throughout New Zealand; directs, manages and
sings in Baroque Voices; composes music; and         While studying music at UEA, he specialised in
teaches piano and singing.                          conducting with Julian Webb. He was Musical
Pepe features as a soloist on various CDs,          Director of the Auckland Youth Choir from
including David Farquhar’s CD Half a Century        2003 to 2004. He regularly conducts the South
of Song, released in 2003; a Baroque duet CD,       Auckland Choral Society, and has directed Sing
Rustic Revelry, with bass David Morriss, released   Waiheke, a choir on Waiheke Island, for the
in November 2006; and two NAXOS CDs of              past six years. Iain directed three choirs and the
Mendelssohn’s A Midsummer Night’s Dream,            St Matthew’s Chamber Orchestra in a major
recorded in German in 2003 and in English in        performance of Karl Jenkins’ The Armed Man: A
2007.                                               Mass for Peace at the Auckland Town Hall in June
                                                    this year.
                                                                 AK Barok
                                                             Upcoming concerts

                                                                 Strings Italiana
                                                         with Miranda Hutton guest director
                                                         Saturday 2 May 2009 7.30pm
AK Barok                                                             and
                                                         Sunday 3 May 2009 2.00 pm
AK Barok was formed in 2004 when a core                  St Luke’s Church, 130 Remuera Rd
group of dedicated players of period baroque             music by Corelli, Geminiani, Vivaldi
instruments decided to meet regularly to explore
                                                                   and Wassenar
18th century string music. Under the leadership
of baroque violinist Graham McPhail and
cellist Helen Polglase, the band is comprised of
Auckland’s established baroque string specialists            AK Barok Chamber
as well as talented tertiary students. AK Barok         Sunday 2 August 2009 2.00pm,
also perform on modern instruments, enabling
                                                         St Luke’s Church, 130 Remuera Rd
them to contribute to Auckland’s musical life
                                                         Chamber works by Corelli, Telemann
in ensembles such as Auckland Choral’s Piper’s
Sinfonia and in accompanying Musica Sacra.                       Purcell and others

AK Barok’s director, Graham McPhail, has
degrees in performance (Otago), musicology
(Victoria) and education (Auckland), and                      AK Barok in concert
completed postgraduate study in baroque violin             with Rowena Simpson soprano
performance in The Hague with the world leader        Saturday 31 October 2009 7.30pm
of historical violin performance, Sigiswald                          and
Kuijken. Over the last twenty years Graham has
                                                      Sunday 1 November 2009 2.00pm
championed historical performance with the
ensemble Extempore and has worked as leader of            St Luke’s Church, 130 Remuera Rd
Bach Musica’s orchestra and of Piper’s Sinfonia.             programme to be announced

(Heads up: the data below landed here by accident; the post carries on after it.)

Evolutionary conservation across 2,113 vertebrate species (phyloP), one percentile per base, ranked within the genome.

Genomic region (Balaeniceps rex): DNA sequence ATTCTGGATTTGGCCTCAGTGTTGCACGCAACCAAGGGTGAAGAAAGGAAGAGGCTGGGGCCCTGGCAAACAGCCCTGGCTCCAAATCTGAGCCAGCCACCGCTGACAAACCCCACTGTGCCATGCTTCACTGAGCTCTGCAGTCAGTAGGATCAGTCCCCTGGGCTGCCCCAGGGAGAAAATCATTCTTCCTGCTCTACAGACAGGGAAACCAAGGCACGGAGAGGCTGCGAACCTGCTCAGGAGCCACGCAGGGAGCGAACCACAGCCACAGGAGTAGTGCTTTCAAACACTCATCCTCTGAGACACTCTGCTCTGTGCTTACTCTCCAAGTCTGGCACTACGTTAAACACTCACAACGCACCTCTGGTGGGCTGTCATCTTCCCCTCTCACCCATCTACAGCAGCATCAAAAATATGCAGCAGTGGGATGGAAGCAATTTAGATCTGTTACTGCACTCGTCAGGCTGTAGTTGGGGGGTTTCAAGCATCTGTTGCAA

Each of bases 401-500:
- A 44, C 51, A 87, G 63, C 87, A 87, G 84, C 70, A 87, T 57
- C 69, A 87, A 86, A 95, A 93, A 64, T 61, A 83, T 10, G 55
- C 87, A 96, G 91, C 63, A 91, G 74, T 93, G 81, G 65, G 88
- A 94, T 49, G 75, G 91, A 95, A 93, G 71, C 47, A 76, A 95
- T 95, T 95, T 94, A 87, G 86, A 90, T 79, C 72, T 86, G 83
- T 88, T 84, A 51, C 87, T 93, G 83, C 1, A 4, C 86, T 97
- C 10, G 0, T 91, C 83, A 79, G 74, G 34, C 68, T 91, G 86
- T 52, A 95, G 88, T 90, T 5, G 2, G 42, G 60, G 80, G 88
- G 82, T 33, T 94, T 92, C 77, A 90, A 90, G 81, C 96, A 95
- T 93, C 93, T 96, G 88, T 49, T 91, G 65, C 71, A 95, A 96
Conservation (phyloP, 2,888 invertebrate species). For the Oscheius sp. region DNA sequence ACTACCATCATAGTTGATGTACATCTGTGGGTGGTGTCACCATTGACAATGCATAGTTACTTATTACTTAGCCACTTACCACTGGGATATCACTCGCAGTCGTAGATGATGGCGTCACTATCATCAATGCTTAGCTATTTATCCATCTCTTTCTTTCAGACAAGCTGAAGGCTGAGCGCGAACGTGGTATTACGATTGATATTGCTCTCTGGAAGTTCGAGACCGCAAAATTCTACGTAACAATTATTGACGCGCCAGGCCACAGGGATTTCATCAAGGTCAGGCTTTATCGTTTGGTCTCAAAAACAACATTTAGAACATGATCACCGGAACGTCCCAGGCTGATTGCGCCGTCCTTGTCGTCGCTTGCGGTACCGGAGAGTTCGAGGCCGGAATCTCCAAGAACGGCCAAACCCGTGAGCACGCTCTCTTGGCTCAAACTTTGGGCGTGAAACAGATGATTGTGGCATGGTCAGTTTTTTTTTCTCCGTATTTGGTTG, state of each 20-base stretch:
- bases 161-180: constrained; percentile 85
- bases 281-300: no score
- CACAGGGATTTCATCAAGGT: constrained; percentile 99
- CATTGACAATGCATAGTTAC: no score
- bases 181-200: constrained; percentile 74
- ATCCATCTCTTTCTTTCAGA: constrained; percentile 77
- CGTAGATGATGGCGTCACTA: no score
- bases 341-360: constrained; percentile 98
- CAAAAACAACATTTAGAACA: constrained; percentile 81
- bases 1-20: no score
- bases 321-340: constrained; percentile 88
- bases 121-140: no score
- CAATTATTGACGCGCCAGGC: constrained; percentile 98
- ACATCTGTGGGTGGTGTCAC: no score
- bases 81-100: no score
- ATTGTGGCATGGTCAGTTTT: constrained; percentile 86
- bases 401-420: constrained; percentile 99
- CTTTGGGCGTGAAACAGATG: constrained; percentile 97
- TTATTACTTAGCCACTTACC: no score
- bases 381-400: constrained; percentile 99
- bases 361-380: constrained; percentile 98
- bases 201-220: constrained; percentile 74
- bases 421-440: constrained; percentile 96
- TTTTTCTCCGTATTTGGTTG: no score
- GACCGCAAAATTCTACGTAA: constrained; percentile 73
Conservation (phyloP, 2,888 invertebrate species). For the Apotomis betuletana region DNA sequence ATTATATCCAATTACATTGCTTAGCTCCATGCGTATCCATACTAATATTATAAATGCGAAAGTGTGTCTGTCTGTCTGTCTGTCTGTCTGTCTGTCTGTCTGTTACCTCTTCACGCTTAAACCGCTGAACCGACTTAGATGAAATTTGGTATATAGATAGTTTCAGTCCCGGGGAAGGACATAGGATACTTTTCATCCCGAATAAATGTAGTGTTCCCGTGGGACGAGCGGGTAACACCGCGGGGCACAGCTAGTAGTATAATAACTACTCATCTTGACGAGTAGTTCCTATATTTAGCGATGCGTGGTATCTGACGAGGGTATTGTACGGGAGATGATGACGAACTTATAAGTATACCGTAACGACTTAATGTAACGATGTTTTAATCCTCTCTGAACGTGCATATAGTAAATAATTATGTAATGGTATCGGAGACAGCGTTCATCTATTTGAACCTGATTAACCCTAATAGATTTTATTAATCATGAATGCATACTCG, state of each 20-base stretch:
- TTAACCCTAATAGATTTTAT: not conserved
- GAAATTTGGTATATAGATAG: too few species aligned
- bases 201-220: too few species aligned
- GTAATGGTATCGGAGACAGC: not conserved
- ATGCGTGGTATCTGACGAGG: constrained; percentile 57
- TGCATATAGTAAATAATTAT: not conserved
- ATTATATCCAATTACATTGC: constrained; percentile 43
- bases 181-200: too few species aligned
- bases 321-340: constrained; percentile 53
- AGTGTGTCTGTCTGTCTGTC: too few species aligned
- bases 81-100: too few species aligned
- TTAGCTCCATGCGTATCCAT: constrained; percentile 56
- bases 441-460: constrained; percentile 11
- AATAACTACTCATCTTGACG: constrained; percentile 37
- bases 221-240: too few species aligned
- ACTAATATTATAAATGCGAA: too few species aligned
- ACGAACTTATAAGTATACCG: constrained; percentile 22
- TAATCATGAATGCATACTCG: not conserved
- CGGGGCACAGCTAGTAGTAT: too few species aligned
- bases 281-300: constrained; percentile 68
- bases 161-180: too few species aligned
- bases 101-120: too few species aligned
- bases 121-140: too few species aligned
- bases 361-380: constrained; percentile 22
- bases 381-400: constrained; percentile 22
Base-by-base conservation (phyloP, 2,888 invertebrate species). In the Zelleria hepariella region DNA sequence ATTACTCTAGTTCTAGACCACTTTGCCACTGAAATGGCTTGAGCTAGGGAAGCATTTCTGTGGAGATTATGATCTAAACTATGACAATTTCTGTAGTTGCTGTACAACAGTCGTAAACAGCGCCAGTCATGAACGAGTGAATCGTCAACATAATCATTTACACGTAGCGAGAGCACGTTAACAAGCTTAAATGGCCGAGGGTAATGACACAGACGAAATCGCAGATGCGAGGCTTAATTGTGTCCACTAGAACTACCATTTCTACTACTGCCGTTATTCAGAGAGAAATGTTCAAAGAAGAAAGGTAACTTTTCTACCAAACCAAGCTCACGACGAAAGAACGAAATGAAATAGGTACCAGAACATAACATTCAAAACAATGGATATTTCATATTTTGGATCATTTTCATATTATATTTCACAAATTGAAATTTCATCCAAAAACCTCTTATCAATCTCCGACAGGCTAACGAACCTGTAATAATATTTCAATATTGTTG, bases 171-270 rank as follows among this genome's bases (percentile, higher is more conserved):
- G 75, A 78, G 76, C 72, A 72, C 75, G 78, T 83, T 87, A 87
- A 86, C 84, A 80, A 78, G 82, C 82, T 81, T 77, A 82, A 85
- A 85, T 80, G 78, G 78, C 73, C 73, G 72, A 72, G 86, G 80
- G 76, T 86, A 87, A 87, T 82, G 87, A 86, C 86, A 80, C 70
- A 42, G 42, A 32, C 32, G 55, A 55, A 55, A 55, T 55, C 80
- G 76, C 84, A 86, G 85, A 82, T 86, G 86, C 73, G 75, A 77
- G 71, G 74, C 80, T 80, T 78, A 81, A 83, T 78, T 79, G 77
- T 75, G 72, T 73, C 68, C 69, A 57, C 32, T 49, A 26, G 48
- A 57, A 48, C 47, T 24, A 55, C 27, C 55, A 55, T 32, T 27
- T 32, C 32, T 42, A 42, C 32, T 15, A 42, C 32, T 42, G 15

He has also taught many of New Zealand’s new
generation of young baroque players in his
capacity as teacher of baroque violin at Auckland
                                                        Visit our website:
Helen Polglase is a graduate of Victoria University
and the Royal Conservatory in The Hague               Join our emailing list by emailing us at
where she studied baroque cello with Jaap ter
Linden. Since her return to New Zealand, she
has performed extensively with Kowhai Baroque,                or telephone 416 6465
Bach Musica, Musica Sacra, Piper’s Sinfonia
and AK Barok.
Indra Hughes

Dr Indra Hughes, the Conductor of
Musica Sacra, is widely recognized as
one of the most distinguished musicians
working in New Zealand today. He received
his early training at the cathedral in
Blackburn, Lancashire, and at Oriel College,
Oxford, where he was Organ Scholar and
also took a degree in Law. He is a Fellow
of the Royal College of Organists and also
holds the Gerald H. Knight Memorial Prize
for the highest marks in the RCO Choir
Training Diploma examinations.
In March 2007 he became the first person
in New Zealand to be awarded the degree
of Doctor of Musical Arts (University of
Auckland), with a thesis presenting new
theories about the unfinished ending of
Contrapunctus 14 from JS Bach’s The Art
of Fugue. As part of his research, he had the
privilege of examining at first hand Bach’s
original manuscripts in the Staatsbibliothek
in Berlin. In September 2007 he was elected
a Fellow of the Royal Society of Arts.
He held a number of church music positions
in England before settling in New Zealand
in 1995 as Organist and Director of Music at
Holy Trinity Cathedral in Auckland. He now
works as a freelance conductor, organist,
accompanist, examiner and speaker and he
is a well known and popular broadcaster
for Radio New Zealand, having presented
his own series as well as many Composer
of the Week programmes (including eight
programmes about JS Bach); he is also
Organist and Choirmaster at All Saints,
Indra Hughes has his own website at
                                                            The players of

Patron                                                      First Violin
Dr Barry Rose                                               Graham McPhail
                                                            Rosana Fea